8. Germanium recycling in the United States in 2000

    USGS Publications Warehouse

    Jorgenson, John D.

    2006-01-01

    This report describes the recycling flow of germanium in the United States in 2000, as well as other germanium material flow streams. Germanium was recycled mostly from new scrap that was generated during the manufacture of germanium-containing fiber optic cables and from new and old scrap products of germanium-containing infrared imaging devices. In 2000, about 11.5 metric tons of germanium was recycled, about 40 percent of which was derived from old scrap. The germanium recycling rate was estimated to be 50 percent, and germanium scrap recycling efficiency, 76 percent.

  9. Tantalum recycling in the United States in 1998

    USGS Publications Warehouse

    Cunningham, Larry D.

    2001-01-01

    This report describes the flow of tantalum in the United States in 1998 with emphasis on the extent to which tantalum was recycled/reused. Tantalum was mostly recycled from new scrap that was generated during the manufacture of tantalum-related electronic components and new and old scrap products of tantalum-containing cemented carbides and superalloys. In 1998, about 210 metric tons of tantalum was recycled/reused, with about 43% derived from old scrap. The tantalum recycling rate was calculated to be 21%, and tantalum scrap recycling efficiency, 35%.

  10. Platinum recycling in the United States in 1998

    USGS Publications Warehouse

    Hilliard, Henry E.

    2001-01-01

    In the United States, catalytic converters are the major source of secondary platinum for recycling. Other sources of platinum scrap include reforming and chemical process catalysts. The glass industry is a small but significant source of platinum scrap. In North America, it has been estimated that in 1998 more than 20,000 kilograms per year of platinum-group metals from automobile catalysts were available for recycling. In 1998, an estimated 7,690 kilograms of platinum were recycled in the United States. U.S. recycling efficiency was calculated to have been 76 percent in 1998; the recycling rate was estimated at 16 percent.

  11. Columbium (niobium) recycling in the United States in 1998

    USGS Publications Warehouse

    Cunningham, Larry D.

    2001-01-01

    This report describes the flow of columbium in the United States in 1998 with emphasis on the extent to which columbium (niobium) was recycled/reused. Columbium was mostly recycled from products of columbium-bearing steels and superalloys; little was recovered from products specifically for their columbium content. In 1998, about 1,800 metric tons of columbium was recycled/reused, with about 55% derived from old scrap. The columbium recycling rate was calculated to be 22%, and columbium scrap recycling efficiency, 50%.

  12. Beryllium Recycling in the United States in 2000

    USGS Publications Warehouse

    Cunningham, Larry D.

    2003-01-01

    This report describes the flow of beryllium in the United States in 2000 with emphasis on the extent to which beryllium was either recycled or reused. Beryllium was recycled mostly from new scrap that was generated during the manufacture of beryllium-related components. In 2000, about 35 metric tons of beryllium was either recycled or reused, about 14 percent of which was derived from old scrap. The beryllium recycling rate was calculated to be about 10 percent, and beryllium scrap recycling efficiency, about 7 percent.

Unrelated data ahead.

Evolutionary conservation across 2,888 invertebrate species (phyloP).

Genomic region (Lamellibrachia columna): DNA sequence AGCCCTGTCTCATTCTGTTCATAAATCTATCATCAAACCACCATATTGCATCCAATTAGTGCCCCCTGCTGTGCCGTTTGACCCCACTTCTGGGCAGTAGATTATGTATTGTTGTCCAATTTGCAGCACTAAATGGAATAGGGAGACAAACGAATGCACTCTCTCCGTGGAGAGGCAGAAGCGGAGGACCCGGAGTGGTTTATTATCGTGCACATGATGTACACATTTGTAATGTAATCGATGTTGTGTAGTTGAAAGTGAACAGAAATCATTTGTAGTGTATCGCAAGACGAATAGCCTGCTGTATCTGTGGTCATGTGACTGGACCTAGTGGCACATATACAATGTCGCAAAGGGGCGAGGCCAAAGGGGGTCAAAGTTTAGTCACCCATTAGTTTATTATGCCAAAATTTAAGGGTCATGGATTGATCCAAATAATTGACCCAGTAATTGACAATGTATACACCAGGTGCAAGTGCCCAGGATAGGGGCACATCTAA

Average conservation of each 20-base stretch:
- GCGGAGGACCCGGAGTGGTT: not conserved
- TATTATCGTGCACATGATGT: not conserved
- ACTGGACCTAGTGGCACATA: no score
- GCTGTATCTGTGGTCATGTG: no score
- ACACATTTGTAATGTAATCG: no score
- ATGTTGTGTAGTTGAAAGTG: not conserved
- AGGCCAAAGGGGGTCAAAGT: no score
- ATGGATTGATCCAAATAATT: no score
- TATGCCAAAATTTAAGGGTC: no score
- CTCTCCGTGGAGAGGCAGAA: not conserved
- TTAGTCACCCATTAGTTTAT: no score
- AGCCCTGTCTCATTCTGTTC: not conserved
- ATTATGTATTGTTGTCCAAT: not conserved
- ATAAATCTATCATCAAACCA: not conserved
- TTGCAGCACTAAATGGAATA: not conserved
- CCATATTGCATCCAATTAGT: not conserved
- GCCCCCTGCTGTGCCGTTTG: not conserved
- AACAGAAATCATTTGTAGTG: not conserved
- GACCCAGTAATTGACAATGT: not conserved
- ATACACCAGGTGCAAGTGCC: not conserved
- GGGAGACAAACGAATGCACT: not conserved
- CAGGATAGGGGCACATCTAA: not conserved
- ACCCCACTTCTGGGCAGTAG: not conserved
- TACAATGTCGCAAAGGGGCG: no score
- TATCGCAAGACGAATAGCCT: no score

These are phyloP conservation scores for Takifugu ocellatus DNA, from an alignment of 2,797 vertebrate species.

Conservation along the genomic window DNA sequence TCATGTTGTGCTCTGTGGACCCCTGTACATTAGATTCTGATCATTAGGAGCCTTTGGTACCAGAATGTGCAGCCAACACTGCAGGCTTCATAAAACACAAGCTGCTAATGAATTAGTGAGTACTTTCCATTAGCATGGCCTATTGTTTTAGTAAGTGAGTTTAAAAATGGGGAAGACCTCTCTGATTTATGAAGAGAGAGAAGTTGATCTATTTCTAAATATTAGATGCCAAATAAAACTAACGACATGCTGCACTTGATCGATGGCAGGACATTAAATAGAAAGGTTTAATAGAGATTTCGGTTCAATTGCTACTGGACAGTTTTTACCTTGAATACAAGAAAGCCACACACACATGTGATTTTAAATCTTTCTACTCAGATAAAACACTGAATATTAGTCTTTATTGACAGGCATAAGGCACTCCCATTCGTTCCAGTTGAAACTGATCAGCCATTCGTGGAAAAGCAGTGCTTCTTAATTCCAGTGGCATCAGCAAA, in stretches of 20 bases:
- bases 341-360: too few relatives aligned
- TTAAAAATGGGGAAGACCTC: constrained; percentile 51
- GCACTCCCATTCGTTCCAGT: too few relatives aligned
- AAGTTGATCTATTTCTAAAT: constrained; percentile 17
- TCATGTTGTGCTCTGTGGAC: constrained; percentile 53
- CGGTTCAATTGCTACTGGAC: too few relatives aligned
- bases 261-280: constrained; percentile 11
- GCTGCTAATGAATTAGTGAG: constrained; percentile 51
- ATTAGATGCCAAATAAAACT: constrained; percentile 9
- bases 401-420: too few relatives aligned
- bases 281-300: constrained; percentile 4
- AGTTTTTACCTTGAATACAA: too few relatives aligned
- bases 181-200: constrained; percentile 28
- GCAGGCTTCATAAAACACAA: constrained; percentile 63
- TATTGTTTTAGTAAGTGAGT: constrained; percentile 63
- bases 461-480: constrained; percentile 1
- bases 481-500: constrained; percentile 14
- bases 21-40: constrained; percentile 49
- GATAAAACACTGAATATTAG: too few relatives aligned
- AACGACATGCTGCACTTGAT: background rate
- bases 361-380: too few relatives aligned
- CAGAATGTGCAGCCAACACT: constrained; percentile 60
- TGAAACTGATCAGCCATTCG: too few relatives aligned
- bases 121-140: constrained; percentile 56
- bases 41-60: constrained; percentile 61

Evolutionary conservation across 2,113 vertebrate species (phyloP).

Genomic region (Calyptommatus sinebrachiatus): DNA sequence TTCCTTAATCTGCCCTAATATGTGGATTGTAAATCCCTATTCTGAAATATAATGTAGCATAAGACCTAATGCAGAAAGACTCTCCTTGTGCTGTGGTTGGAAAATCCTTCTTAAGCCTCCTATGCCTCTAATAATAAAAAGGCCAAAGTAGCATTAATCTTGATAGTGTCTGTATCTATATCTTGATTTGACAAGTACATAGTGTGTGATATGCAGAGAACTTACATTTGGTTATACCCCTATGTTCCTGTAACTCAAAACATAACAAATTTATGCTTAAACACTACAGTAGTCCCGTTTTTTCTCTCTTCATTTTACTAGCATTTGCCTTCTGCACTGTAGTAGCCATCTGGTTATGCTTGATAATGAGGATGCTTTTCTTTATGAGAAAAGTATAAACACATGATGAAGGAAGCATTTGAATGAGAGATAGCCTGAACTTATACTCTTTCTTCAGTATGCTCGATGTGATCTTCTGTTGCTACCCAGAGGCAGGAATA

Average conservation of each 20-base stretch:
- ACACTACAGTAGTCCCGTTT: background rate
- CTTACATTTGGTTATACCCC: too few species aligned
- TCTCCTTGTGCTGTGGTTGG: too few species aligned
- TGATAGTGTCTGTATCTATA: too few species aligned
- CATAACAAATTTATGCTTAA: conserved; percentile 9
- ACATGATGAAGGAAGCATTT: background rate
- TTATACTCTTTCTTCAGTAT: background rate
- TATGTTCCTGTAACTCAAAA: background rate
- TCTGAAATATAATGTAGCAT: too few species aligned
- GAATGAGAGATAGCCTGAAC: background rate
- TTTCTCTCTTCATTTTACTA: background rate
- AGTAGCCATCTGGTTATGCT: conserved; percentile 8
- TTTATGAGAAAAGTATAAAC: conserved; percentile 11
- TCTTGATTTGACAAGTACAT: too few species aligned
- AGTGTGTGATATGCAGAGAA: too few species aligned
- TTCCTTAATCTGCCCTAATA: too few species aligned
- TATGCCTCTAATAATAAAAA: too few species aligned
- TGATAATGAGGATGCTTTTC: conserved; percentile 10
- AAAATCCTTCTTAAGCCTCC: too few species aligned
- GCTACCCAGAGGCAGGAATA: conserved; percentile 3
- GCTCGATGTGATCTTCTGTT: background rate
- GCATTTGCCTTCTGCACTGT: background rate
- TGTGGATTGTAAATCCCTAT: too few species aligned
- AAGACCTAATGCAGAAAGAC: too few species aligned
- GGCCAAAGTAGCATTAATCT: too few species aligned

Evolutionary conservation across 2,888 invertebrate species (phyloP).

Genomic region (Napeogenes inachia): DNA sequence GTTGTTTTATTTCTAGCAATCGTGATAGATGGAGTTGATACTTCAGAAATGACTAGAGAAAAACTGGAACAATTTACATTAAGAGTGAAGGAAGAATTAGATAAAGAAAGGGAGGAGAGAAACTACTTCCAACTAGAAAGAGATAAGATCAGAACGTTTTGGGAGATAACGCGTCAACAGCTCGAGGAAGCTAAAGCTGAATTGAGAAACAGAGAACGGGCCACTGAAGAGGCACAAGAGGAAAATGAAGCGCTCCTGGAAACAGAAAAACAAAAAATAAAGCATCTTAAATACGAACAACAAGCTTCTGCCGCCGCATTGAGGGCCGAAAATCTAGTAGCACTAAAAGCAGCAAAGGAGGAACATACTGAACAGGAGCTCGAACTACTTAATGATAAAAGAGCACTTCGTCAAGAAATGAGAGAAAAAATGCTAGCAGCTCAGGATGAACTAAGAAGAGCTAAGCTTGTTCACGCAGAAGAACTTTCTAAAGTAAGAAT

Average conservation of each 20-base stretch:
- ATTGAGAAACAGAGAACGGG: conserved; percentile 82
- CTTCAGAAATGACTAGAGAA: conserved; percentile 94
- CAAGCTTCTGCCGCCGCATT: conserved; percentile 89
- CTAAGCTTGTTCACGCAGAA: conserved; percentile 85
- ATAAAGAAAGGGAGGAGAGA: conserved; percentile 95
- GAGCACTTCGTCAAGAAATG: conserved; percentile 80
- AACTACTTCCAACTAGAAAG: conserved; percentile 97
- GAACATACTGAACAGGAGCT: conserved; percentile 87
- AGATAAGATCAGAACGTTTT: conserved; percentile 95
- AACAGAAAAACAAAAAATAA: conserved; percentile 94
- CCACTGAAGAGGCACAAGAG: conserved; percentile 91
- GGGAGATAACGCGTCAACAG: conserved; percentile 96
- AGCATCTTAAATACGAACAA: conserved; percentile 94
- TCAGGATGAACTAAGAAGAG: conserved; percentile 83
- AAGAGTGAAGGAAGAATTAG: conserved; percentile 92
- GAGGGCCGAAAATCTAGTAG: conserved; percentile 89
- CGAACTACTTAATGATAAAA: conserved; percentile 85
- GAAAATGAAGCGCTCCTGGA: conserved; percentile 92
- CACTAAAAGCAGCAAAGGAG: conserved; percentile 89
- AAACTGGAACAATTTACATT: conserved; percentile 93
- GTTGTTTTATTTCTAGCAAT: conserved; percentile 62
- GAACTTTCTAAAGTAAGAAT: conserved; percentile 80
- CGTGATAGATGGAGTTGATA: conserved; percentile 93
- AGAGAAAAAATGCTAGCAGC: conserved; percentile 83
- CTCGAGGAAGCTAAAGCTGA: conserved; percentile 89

13. Beryllium recycling in the United States in 2000

    USGS Publications Warehouse

    Cunningham, Larry D.

    2004-01-01

    This report describes the flow of beryllium in the United States in 2000 with emphasis on the extent to which beryllium was either recycled or reused. Beryllium was recycled mostly from new scrap that was generated during the manufacture of beryllium-related components. In 2000, about 35 metric tons of beryllium was either recycled or reused, about 14 percent of which was derived from old scrap. The beryllium recycling rate was calculated to be about 10 percent, and beryllium scrap recycling efficiency, about 7 percent.

  14. Model institutional infrastructures for recycling of photovoltaic modules

    SciTech Connect

    Reaven, S.J.; Moskowitz, P.D.; Fthenakis, V.

    1996-01-01

    How will photovoltaic modules (PVMS) be recycled at the end of their service lives? This question has technological and institutional components (Reaven, 1994a). The technological aspect concerns the physical means of recycling: what advantages and disadvantages of the several existing and emerging mechanical, thermal, and chemical recycling processes and facilities merit consideration? The institutional dimension refers to the arrangements for recycling: what are the operational and financial roles of the parties with an interest in PVM recycling? These parties include PVM manufacturers, trade organizations; distributors, and retailers; residential, commercial, and utility PVM users; waste collectors, transporters, reclaimers, and reclaimers; and governments.

  15. Recycling in 1998: States moving forward to reach higher goals

    SciTech Connect

    Heumann, J.M.; Egan, K.

    1998-08-01